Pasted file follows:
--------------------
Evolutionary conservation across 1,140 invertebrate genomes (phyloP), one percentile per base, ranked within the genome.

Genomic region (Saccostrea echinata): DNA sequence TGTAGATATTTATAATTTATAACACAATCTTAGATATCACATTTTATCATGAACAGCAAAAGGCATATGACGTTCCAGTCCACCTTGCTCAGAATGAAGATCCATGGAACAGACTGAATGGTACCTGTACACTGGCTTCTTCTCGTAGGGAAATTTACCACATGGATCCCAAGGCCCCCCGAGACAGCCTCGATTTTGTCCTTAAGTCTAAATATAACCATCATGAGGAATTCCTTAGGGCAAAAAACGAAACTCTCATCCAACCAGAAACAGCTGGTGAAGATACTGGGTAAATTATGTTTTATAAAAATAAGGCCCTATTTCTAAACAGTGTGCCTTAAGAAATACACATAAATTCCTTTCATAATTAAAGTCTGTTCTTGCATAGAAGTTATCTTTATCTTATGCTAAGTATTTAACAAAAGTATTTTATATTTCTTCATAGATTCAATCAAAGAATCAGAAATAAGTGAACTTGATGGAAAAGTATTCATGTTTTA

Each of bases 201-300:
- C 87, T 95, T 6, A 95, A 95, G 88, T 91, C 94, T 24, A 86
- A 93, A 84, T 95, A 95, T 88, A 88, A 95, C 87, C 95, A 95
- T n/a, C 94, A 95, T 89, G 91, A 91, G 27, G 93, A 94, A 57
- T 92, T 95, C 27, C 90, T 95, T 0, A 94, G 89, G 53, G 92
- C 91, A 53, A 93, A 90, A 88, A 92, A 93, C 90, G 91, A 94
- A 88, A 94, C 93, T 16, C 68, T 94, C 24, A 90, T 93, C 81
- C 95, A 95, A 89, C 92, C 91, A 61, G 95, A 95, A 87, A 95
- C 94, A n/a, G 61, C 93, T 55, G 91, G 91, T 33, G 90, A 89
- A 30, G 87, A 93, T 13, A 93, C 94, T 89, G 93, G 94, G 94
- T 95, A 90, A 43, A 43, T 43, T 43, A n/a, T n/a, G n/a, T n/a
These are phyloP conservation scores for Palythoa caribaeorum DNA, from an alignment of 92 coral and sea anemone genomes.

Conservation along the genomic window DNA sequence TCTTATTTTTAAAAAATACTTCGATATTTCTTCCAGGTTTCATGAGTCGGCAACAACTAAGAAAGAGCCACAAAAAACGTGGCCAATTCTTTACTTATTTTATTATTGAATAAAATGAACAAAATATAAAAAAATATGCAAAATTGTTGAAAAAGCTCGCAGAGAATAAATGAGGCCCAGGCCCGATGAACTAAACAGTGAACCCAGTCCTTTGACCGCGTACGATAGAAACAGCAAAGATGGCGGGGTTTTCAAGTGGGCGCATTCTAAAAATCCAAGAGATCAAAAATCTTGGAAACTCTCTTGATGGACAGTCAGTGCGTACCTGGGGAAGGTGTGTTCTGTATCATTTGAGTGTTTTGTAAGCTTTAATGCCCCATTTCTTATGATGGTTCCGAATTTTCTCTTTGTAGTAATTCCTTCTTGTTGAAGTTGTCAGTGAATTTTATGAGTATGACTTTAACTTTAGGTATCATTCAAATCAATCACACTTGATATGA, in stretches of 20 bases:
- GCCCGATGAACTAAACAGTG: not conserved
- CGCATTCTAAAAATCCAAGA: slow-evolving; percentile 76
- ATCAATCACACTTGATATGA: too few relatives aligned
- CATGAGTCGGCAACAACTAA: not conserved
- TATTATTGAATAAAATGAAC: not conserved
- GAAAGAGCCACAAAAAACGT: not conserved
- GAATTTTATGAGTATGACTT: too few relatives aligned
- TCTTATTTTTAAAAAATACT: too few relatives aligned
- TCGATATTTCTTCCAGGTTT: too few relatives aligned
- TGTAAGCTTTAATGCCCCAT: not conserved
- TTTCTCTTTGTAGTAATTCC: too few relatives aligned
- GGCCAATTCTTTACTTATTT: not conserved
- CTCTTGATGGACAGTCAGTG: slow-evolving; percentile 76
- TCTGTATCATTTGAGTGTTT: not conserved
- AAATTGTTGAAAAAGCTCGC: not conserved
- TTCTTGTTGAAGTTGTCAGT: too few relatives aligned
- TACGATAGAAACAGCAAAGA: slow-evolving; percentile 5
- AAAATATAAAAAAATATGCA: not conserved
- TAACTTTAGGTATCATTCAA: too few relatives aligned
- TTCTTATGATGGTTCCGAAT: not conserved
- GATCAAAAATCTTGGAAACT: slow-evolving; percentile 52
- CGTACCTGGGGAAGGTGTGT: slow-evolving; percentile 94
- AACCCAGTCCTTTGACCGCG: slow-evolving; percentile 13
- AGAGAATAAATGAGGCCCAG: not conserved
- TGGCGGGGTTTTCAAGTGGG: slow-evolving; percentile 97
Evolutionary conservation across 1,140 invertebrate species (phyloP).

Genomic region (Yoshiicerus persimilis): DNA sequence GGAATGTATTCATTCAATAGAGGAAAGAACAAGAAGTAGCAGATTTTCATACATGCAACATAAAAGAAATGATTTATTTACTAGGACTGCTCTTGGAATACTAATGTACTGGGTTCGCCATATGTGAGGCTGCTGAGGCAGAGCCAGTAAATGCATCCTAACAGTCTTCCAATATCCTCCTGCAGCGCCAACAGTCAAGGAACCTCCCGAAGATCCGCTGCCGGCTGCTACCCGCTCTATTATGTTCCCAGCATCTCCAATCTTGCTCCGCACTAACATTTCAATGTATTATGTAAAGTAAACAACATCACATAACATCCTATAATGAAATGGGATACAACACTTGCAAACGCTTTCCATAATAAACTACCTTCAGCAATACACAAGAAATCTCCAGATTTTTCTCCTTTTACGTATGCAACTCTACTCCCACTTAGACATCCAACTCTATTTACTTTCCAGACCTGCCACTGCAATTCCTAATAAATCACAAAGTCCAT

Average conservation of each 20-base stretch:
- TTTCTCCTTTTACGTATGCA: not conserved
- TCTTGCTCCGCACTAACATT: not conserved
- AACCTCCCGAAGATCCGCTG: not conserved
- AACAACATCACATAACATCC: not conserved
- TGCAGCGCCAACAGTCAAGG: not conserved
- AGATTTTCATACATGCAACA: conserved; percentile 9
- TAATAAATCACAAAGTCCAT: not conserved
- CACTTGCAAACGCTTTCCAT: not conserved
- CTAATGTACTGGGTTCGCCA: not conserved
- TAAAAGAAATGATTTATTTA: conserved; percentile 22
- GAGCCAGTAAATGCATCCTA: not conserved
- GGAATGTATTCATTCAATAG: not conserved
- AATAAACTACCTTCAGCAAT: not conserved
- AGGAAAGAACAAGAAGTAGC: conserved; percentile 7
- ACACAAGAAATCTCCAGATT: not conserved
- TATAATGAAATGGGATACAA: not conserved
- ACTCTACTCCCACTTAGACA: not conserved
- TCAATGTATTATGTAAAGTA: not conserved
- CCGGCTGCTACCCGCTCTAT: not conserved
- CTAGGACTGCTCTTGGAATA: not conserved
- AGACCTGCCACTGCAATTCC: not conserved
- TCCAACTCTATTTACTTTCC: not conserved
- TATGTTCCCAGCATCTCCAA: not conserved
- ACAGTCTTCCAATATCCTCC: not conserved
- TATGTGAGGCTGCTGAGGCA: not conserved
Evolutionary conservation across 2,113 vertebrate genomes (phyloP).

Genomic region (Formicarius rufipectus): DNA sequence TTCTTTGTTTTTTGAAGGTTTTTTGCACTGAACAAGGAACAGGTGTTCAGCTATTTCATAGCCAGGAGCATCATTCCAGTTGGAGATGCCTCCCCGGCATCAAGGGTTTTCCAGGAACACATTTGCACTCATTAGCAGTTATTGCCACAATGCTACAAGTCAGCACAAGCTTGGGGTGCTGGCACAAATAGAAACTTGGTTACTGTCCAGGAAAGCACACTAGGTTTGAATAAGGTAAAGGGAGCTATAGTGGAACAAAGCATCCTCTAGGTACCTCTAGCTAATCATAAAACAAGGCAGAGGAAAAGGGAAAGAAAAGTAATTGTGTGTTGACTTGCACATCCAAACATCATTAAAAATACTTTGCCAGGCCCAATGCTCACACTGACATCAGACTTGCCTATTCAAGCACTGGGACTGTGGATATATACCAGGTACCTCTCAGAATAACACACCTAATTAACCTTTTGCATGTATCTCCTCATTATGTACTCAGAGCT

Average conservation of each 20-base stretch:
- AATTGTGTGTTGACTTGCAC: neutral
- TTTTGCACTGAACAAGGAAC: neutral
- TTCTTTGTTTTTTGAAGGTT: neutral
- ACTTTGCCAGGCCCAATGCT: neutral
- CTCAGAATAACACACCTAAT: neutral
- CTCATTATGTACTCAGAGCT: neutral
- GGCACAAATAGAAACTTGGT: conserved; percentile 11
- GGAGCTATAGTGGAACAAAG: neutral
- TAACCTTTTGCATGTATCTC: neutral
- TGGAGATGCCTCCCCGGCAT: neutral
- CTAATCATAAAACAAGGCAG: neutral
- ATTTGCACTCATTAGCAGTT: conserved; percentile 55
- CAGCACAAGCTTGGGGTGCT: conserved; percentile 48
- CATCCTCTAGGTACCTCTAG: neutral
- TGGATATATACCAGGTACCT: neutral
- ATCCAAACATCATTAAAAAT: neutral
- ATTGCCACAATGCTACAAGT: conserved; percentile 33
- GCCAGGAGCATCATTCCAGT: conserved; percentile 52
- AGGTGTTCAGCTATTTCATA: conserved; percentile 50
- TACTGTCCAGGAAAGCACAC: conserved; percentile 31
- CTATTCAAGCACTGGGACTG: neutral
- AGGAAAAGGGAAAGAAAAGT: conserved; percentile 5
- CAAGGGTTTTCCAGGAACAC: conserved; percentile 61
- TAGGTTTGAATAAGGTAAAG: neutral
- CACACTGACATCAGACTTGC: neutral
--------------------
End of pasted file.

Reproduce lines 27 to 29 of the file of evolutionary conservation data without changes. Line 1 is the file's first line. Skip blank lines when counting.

- GGCCAATTCTTTACTTATTT: not conserved
- CTCTTGATGGACAGTCAGTG: slow-evolving; percentile 76
- TCTGTATCATTTGAGTGTTT: not conserved